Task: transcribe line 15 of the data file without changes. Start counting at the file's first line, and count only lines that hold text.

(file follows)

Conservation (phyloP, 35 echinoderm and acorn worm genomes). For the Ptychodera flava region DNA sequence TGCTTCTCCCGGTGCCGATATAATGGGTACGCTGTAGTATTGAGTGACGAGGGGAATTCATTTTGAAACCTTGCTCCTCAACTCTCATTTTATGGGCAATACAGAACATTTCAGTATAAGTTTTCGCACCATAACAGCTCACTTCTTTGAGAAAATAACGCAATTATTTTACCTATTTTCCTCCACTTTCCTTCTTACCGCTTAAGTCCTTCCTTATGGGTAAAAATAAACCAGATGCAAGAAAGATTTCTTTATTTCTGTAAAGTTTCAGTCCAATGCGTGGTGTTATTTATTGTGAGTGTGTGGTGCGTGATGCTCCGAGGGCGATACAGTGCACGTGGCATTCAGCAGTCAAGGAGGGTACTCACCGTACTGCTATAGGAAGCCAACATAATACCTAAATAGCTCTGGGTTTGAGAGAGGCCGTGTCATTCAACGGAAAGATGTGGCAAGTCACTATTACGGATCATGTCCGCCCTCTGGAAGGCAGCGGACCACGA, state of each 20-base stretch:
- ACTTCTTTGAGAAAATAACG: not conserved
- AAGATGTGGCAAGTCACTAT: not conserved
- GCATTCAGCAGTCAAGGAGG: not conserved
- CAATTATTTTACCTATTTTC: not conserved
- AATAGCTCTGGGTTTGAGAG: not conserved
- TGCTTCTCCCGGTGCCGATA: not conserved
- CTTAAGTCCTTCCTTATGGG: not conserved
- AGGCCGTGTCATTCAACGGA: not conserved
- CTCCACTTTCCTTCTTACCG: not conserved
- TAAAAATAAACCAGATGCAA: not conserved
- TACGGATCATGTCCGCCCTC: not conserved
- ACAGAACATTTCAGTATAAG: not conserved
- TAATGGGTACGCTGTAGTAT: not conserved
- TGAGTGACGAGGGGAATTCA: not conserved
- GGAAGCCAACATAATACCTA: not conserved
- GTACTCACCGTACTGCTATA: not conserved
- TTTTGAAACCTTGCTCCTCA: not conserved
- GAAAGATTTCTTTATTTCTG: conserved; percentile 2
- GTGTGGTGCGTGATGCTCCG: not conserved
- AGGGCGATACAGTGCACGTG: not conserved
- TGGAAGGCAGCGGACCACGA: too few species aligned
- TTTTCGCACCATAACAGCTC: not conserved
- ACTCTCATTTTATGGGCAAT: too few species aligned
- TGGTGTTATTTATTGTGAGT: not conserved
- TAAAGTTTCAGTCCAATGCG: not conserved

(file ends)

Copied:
- TGAGTGACGAGGGGAATTCA: not conserved